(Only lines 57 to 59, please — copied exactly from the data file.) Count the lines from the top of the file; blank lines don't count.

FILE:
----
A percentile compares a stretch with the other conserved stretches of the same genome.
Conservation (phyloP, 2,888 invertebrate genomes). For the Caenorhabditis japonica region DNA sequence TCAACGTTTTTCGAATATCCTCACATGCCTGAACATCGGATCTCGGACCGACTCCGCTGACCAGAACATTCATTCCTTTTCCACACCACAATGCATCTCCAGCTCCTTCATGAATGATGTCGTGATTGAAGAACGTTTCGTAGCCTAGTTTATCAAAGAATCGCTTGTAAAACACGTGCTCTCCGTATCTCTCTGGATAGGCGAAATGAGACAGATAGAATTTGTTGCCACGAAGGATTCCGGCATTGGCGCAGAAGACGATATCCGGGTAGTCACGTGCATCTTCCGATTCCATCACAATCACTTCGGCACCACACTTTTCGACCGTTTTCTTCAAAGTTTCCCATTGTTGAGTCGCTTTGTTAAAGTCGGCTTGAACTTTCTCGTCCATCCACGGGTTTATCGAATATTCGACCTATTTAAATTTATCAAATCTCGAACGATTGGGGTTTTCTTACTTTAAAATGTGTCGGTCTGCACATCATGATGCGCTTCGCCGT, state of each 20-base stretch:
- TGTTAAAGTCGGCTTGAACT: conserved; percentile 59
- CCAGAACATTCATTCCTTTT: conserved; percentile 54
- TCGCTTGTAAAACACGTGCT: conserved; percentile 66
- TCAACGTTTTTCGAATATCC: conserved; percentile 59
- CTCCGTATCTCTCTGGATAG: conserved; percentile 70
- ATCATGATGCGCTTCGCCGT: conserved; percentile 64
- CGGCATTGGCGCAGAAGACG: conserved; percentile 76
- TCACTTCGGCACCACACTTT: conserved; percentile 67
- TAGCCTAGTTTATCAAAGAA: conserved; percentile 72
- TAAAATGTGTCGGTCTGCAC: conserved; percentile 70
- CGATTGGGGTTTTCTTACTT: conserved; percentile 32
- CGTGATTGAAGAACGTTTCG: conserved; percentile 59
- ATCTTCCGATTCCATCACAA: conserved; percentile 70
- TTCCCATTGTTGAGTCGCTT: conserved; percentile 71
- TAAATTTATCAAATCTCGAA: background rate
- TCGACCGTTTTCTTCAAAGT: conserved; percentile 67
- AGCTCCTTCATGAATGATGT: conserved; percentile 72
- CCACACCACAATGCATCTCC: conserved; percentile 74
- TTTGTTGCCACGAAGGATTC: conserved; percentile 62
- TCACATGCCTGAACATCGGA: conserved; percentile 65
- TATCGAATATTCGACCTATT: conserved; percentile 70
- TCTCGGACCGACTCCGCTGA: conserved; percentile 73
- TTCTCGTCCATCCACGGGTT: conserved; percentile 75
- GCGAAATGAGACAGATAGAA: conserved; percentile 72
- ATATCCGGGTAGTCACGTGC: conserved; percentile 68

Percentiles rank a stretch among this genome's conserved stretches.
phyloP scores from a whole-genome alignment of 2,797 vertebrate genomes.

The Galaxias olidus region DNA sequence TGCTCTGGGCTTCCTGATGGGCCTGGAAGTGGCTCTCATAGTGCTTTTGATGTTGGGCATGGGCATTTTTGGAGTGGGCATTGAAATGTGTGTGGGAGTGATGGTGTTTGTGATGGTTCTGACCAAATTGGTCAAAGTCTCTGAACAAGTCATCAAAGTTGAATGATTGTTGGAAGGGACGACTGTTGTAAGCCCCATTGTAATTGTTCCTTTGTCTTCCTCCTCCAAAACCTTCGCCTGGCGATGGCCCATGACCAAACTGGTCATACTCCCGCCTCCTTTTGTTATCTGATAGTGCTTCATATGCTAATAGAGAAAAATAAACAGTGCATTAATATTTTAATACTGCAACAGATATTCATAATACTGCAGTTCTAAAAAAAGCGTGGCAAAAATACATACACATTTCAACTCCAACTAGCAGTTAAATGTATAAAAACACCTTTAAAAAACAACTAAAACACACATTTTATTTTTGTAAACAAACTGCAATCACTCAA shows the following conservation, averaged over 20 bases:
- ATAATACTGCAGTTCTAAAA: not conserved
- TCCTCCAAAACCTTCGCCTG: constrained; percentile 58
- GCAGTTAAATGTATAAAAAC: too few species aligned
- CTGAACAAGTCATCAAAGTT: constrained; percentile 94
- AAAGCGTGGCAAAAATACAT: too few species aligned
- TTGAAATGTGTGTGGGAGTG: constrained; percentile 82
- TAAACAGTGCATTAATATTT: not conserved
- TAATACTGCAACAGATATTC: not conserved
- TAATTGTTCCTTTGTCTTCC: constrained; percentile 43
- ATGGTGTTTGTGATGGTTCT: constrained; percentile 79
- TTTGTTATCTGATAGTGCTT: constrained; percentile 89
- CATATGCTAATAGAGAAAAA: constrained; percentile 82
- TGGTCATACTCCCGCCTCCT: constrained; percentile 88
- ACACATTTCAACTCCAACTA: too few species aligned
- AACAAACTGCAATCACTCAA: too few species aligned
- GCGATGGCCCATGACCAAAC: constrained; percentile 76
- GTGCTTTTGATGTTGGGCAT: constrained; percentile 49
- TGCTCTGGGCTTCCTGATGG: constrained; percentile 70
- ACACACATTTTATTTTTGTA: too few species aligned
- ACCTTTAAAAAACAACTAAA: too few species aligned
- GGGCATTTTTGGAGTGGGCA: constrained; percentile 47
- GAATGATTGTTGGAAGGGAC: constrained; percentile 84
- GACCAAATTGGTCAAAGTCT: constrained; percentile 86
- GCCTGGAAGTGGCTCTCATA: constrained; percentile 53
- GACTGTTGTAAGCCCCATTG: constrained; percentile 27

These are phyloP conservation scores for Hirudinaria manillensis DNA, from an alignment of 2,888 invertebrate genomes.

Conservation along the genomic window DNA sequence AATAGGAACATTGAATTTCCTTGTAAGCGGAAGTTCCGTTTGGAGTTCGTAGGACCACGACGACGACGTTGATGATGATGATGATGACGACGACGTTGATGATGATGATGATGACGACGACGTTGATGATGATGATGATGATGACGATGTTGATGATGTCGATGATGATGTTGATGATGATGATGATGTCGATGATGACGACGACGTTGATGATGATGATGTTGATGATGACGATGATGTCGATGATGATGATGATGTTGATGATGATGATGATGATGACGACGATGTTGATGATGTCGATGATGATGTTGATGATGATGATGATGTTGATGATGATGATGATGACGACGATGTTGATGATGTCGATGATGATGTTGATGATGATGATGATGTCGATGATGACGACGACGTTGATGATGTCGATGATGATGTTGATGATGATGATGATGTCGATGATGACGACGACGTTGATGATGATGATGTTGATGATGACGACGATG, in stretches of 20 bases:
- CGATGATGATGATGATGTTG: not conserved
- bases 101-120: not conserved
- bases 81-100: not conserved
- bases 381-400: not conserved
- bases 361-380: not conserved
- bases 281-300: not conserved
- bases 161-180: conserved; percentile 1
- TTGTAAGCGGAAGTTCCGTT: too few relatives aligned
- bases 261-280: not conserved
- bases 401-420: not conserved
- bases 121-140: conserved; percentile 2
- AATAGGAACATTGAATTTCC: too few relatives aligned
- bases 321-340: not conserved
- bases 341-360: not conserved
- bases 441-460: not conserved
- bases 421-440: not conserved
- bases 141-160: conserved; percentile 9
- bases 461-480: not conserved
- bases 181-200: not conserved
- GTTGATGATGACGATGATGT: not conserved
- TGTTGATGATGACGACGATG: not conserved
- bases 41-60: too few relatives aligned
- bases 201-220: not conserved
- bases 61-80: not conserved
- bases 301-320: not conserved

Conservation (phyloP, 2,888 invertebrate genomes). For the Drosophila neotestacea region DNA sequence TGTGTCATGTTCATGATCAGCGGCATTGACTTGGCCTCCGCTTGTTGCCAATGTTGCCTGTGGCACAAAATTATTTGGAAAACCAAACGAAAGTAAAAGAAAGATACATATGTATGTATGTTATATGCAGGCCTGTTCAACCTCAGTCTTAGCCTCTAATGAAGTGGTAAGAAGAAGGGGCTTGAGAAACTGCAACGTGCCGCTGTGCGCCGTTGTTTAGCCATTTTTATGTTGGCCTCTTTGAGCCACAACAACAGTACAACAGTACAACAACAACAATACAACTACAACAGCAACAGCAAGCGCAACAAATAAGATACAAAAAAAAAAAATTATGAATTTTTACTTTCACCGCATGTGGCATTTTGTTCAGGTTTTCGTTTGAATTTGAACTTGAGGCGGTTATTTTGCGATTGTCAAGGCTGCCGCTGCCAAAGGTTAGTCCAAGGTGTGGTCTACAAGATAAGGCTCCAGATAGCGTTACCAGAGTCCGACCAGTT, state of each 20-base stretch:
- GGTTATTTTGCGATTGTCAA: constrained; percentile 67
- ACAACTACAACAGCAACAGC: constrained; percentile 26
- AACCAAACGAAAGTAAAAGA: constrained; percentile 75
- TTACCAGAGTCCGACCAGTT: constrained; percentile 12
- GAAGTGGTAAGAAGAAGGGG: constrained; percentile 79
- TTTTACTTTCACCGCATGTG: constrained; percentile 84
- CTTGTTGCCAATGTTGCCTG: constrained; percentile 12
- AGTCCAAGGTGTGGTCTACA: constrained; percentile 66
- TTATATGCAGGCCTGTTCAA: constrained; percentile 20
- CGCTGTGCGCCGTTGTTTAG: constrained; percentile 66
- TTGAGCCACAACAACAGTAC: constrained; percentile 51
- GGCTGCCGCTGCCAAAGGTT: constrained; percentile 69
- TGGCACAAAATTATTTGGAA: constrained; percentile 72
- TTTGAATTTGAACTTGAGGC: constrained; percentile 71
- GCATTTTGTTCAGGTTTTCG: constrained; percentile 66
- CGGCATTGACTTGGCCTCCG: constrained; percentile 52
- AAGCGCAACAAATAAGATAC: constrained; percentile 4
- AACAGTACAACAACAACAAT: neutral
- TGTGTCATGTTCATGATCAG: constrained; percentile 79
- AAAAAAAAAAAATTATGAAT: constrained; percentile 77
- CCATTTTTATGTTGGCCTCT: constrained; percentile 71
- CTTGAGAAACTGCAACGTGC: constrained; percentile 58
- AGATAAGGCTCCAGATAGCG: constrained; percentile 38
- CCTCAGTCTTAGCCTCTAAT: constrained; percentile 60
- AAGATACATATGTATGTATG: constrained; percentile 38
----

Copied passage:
Conservation along the genomic window DNA sequence AATAGGAACATTGAATTTCCTTGTAAGCGGAAGTTCCGTTTGGAGTTCGTAGGACCACGACGACGACGTTGATGATGATGATGATGACGACGACGTTGATGATGATGATGATGACGACGACGTTGATGATGATGATGATGATGACGATGTTGATGATGTCGATGATGATGTTGATGATGATGATGATGTCGATGATGACGACGACGTTGATGATGATGATGTTGATGATGACGATGATGTCGATGATGATGATGATGTTGATGATGATGATGATGATGACGACGATGTTGATGATGTCGATGATGATGTTGATGATGATGATGATGTTGATGATGATGATGATGACGACGATGTTGATGATGTCGATGATGATGTTGATGATGATGATGATGTCGATGATGACGACGACGTTGATGATGTCGATGATGATGTTGATGATGATGATGATGTCGATGATGACGACGACGTTGATGATGATGATGTTGATGATGACGACGATG, in stretches of 20 bases:
- CGATGATGATGATGATGTTG: not conserved
- bases 101-120: not conserved